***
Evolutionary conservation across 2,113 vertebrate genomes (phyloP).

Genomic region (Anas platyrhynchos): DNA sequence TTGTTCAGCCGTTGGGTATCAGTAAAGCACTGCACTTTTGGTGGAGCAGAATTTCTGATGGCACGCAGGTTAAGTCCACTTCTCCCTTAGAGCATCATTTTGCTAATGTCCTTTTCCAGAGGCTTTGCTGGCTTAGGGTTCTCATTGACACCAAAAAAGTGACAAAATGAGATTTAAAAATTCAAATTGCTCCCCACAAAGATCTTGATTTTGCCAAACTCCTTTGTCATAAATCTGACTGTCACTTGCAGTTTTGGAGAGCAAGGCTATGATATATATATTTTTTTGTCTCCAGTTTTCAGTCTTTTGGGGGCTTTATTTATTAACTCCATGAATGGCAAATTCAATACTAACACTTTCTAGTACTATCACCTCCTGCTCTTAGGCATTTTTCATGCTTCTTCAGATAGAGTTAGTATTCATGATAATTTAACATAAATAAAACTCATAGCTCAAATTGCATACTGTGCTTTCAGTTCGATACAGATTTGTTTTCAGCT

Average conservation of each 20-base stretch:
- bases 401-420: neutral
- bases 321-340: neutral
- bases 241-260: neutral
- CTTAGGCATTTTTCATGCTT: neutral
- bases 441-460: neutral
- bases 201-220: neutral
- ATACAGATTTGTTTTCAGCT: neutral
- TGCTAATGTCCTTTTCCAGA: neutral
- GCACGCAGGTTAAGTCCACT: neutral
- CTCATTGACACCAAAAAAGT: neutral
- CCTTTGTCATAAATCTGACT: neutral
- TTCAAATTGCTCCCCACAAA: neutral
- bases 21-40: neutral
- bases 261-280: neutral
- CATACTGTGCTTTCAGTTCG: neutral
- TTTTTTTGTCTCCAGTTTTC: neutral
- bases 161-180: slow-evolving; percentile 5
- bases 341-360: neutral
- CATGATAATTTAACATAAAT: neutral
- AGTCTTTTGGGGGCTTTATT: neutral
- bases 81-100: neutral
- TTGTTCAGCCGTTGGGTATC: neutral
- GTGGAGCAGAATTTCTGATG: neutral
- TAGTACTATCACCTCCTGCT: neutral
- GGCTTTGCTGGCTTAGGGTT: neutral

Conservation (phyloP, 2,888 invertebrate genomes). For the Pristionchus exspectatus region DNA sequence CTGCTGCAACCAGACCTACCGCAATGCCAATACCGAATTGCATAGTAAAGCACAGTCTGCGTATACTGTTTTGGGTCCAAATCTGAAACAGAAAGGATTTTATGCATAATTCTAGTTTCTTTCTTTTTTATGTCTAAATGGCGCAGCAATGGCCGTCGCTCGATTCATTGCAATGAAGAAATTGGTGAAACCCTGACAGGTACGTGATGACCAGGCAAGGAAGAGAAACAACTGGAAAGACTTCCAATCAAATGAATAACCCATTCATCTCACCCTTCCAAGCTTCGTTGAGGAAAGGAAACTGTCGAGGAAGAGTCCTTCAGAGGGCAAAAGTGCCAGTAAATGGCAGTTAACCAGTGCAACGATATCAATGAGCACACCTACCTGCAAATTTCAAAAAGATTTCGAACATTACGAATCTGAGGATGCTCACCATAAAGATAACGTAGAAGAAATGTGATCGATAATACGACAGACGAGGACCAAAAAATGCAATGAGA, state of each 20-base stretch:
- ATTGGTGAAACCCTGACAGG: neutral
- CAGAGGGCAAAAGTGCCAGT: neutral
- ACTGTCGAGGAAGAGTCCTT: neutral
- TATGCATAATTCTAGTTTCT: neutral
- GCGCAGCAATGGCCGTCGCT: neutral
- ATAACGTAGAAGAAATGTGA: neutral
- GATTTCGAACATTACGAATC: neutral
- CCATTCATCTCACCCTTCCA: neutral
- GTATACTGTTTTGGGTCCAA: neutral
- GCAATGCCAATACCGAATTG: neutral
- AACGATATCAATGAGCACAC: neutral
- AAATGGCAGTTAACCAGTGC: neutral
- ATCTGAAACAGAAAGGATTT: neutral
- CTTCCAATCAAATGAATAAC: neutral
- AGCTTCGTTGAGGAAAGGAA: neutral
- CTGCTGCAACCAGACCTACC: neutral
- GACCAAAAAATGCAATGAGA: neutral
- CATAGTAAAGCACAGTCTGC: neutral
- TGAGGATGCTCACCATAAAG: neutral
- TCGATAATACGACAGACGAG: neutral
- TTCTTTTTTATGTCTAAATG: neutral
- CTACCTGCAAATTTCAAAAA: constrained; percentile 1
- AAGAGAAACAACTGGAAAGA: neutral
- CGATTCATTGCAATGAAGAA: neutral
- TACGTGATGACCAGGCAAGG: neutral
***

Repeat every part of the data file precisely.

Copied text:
Evolutionary conservation across 2,113 vertebrate genomes (phyloP).

Genomic region (Anas platyrhynchos): DNA sequence TTGTTCAGCCGTTGGGTATCAGTAAAGCACTGCACTTTTGGTGGAGCAGAATTTCTGATGGCACGCAGGTTAAGTCCACTTCTCCCTTAGAGCATCATTTTGCTAATGTCCTTTTCCAGAGGCTTTGCTGGCTTAGGGTTCTCATTGACACCAAAAAAGTGACAAAATGAGATTTAAAAATTCAAATTGCTCCCCACAAAGATCTTGATTTTGCCAAACTCCTTTGTCATAAATCTGACTGTCACTTGCAGTTTTGGAGAGCAAGGCTATGATATATATATTTTTTTGTCTCCAGTTTTCAGTCTTTTGGGGGCTTTATTTATTAACTCCATGAATGGCAAATTCAATACTAACACTTTCTAGTACTATCACCTCCTGCTCTTAGGCATTTTTCATGCTTCTTCAGATAGAGTTAGTATTCATGATAATTTAACATAAATAAAACTCATAGCTCAAATTGCATACTGTGCTTTCAGTTCGATACAGATTTGTTTTCAGCT

Average conservation of each 20-base stretch:
- bases 401-420: neutral
- bases 321-340: neutral
- bases 241-260: neutral
- CTTAGGCATTTTTCATGCTT: neutral
- bases 441-460: neutral
- bases 201-220: neutral
- ATACAGATTTGTTTTCAGCT: neutral
- TGCTAATGTCCTTTTCCAGA: neutral
- GCACGCAGGTTAAGTCCACT: neutral
- CTCATTGACACCAAAAAAGT: neutral
- CCTTTGTCATAAATCTGACT: neutral
- TTCAAATTGCTCCCCACAAA: neutral
- bases 21-40: neutral
- bases 261-280: neutral
- CATACTGTGCTTTCAGTTCG: neutral
- TTTTTTTGTCTCCAGTTTTC: neutral
- bases 161-180: slow-evolving; percentile 5
- bases 341-360: neutral
- CATGATAATTTAACATAAAT: neutral
- AGTCTTTTGGGGGCTTTATT: neutral
- bases 81-100: neutral
- TTGTTCAGCCGTTGGGTATC: neutral
- GTGGAGCAGAATTTCTGATG: neutral
- TAGTACTATCACCTCCTGCT: neutral
- GGCTTTGCTGGCTTAGGGTT: neutral

Conservation (phyloP, 2,888 invertebrate genomes). For the Pristionchus exspectatus region DNA sequence CTGCTGCAACCAGACCTACCGCAATGCCAATACCGAATTGCATAGTAAAGCACAGTCTGCGTATACTGTTTTGGGTCCAAATCTGAAACAGAAAGGATTTTATGCATAATTCTAGTTTCTTTCTTTTTTATGTCTAAATGGCGCAGCAATGGCCGTCGCTCGATTCATTGCAATGAAGAAATTGGTGAAACCCTGACAGGTACGTGATGACCAGGCAAGGAAGAGAAACAACTGGAAAGACTTCCAATCAAATGAATAACCCATTCATCTCACCCTTCCAAGCTTCGTTGAGGAAAGGAAACTGTCGAGGAAGAGTCCTTCAGAGGGCAAAAGTGCCAGTAAATGGCAGTTAACCAGTGCAACGATATCAATGAGCACACCTACCTGCAAATTTCAAAAAGATTTCGAACATTACGAATCTGAGGATGCTCACCATAAAGATAACGTAGAAGAAATGTGATCGATAATACGACAGACGAGGACCAAAAAATGCAATGAGA, state of each 20-base stretch:
- ATTGGTGAAACCCTGACAGG: neutral
- CAGAGGGCAAAAGTGCCAGT: neutral
- ACTGTCGAGGAAGAGTCCTT: neutral
- TATGCATAATTCTAGTTTCT: neutral
- GCGCAGCAATGGCCGTCGCT: neutral
- ATAACGTAGAAGAAATGTGA: neutral
- GATTTCGAACATTACGAATC: neutral
- CCATTCATCTCACCCTTCCA: neutral
- GTATACTGTTTTGGGTCCAA: neutral
- GCAATGCCAATACCGAATTG: neutral
- AACGATATCAATGAGCACAC: neutral
- AAATGGCAGTTAACCAGTGC: neutral
- ATCTGAAACAGAAAGGATTT: neutral
- CTTCCAATCAAATGAATAAC: neutral
- AGCTTCGTTGAGGAAAGGAA: neutral
- CTGCTGCAACCAGACCTACC: neutral
- GACCAAAAAATGCAATGAGA: neutral
- CATAGTAAAGCACAGTCTGC: neutral
- TGAGGATGCTCACCATAAAG: neutral
- TCGATAATACGACAGACGAG: neutral
- TTCTTTTTTATGTCTAAATG: neutral
- CTACCTGCAAATTTCAAAAA: constrained; percentile 1
- AAGAGAAACAACTGGAAAGA: neutral
- CGATTCATTGCAATGAAGAA: neutral
- TACGTGATGACCAGGCAAGG: neutral